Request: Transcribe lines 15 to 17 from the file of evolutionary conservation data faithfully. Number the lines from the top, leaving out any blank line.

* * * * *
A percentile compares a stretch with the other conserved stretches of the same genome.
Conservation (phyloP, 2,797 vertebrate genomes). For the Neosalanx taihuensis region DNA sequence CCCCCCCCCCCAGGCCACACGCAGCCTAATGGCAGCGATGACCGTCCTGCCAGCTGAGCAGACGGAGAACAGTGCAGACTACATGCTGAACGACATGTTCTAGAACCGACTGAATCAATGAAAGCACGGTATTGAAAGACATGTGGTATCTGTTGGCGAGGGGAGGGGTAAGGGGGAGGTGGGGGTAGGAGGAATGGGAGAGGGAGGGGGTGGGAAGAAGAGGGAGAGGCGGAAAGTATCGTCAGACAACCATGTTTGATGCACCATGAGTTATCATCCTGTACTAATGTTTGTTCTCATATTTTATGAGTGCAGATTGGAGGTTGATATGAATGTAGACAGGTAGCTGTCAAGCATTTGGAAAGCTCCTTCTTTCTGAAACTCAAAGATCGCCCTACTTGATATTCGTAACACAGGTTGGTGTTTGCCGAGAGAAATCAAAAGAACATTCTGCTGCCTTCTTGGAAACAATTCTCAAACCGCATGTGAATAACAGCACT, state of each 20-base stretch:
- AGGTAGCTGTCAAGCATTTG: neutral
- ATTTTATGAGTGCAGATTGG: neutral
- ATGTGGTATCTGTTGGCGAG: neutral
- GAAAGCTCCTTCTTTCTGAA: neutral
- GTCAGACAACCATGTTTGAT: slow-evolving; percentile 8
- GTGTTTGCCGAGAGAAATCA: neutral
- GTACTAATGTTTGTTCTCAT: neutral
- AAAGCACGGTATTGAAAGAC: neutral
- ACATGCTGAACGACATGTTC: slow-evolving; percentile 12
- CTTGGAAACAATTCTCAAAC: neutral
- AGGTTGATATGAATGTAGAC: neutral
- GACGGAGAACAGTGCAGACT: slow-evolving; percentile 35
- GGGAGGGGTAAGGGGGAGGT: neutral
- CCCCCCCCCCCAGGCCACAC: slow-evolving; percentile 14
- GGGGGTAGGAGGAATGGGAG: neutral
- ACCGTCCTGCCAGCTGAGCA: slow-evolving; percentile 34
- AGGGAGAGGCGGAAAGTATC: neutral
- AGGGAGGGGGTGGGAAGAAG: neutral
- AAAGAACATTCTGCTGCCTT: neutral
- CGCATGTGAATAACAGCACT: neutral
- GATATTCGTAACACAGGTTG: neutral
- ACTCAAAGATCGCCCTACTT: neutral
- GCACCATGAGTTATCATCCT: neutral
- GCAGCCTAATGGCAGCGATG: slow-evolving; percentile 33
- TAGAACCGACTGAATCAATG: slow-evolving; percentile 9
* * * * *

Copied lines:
- GGGAGGGGTAAGGGGGAGGT: neutral
- CCCCCCCCCCCAGGCCACAC: slow-evolving; percentile 14
- GGGGGTAGGAGGAATGGGAG: neutral